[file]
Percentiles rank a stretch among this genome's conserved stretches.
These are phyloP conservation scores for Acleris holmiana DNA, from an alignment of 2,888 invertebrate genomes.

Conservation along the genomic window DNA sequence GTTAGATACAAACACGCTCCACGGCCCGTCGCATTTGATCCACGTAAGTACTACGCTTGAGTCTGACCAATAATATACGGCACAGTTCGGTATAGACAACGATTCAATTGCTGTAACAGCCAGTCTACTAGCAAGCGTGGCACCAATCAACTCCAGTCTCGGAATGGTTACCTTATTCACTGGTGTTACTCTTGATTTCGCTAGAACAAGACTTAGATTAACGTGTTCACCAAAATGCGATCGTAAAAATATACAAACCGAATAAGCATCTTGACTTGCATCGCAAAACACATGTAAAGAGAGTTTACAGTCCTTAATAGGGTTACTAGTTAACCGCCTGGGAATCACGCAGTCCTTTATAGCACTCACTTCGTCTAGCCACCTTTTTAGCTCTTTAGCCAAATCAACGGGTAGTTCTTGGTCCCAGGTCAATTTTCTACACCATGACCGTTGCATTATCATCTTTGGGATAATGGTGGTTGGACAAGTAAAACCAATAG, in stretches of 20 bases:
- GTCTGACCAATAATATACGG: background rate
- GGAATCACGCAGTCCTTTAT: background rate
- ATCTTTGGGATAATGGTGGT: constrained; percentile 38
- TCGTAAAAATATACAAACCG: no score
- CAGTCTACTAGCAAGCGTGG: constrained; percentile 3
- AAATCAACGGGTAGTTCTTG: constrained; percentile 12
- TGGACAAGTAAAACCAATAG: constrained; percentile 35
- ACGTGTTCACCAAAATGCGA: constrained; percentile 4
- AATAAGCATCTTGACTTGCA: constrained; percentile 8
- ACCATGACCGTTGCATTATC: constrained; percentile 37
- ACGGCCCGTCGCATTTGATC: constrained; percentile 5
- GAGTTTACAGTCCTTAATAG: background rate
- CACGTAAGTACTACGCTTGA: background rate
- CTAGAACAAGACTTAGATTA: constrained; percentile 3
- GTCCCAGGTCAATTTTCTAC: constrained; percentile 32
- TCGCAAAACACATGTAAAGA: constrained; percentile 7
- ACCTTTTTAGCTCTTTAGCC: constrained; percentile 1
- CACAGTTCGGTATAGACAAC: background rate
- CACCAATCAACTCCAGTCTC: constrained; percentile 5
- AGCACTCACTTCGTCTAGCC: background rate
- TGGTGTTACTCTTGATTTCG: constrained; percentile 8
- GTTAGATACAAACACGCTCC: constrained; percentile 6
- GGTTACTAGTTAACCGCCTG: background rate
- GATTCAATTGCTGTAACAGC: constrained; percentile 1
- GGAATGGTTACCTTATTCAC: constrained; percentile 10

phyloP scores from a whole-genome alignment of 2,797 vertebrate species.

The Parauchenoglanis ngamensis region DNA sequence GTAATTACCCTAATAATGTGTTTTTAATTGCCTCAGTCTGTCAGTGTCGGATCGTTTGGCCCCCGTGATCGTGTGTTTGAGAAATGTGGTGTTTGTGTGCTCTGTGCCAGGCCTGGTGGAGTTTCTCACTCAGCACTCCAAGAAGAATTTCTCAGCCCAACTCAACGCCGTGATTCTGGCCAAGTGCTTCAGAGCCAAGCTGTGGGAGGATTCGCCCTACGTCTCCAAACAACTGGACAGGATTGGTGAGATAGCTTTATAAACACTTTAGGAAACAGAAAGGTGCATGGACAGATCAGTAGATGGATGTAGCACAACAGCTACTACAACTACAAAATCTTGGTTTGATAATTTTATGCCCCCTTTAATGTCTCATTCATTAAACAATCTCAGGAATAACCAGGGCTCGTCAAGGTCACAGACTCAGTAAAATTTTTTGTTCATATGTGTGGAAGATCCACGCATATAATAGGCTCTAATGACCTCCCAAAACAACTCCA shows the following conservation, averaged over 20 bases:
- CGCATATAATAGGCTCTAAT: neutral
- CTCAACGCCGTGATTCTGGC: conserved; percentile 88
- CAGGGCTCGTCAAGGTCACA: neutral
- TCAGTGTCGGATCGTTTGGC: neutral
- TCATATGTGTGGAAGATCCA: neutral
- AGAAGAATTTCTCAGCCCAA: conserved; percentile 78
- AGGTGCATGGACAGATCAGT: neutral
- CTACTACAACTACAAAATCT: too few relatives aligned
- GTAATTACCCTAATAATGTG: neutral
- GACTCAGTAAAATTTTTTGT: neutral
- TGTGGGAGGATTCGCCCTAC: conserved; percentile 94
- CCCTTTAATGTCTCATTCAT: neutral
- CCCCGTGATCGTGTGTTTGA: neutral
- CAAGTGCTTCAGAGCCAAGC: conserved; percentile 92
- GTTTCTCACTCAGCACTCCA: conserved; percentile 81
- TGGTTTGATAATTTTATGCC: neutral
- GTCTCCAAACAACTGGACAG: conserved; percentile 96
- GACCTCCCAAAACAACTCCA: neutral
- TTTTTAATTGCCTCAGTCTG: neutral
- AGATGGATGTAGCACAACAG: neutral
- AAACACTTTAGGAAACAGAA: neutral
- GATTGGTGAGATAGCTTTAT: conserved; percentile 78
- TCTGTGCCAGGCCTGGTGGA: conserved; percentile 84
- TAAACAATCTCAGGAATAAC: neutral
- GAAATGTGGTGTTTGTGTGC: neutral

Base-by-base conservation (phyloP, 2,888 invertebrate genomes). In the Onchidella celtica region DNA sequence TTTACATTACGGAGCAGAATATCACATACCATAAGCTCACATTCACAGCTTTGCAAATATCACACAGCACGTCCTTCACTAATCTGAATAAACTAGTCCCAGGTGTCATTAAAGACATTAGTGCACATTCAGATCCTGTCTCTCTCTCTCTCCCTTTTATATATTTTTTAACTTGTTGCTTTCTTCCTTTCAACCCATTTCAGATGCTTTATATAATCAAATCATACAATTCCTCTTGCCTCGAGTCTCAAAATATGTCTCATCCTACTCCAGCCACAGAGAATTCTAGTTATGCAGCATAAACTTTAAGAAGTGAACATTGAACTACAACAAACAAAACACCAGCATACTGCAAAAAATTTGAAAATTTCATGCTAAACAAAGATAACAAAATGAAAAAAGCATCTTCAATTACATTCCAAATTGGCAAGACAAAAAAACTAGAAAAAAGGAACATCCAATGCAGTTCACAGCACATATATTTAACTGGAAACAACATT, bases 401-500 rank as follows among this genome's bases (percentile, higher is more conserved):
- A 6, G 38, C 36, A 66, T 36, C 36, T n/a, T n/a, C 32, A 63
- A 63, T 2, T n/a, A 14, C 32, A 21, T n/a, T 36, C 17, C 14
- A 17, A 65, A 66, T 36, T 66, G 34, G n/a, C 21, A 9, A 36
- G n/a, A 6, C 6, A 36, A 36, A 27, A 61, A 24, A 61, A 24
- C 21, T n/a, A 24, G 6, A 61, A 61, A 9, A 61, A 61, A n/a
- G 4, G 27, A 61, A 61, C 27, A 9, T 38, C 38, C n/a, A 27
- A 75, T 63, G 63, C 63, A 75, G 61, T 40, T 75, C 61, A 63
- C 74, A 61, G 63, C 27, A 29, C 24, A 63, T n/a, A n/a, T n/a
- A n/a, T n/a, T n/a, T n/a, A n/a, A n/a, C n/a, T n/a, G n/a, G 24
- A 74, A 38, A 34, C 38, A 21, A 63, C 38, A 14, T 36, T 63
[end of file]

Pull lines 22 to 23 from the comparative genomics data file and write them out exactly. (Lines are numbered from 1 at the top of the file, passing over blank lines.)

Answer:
- CACCAATCAACTCCAGTCTC: constrained; percentile 5
- AGCACTCACTTCGTCTAGCC: background rate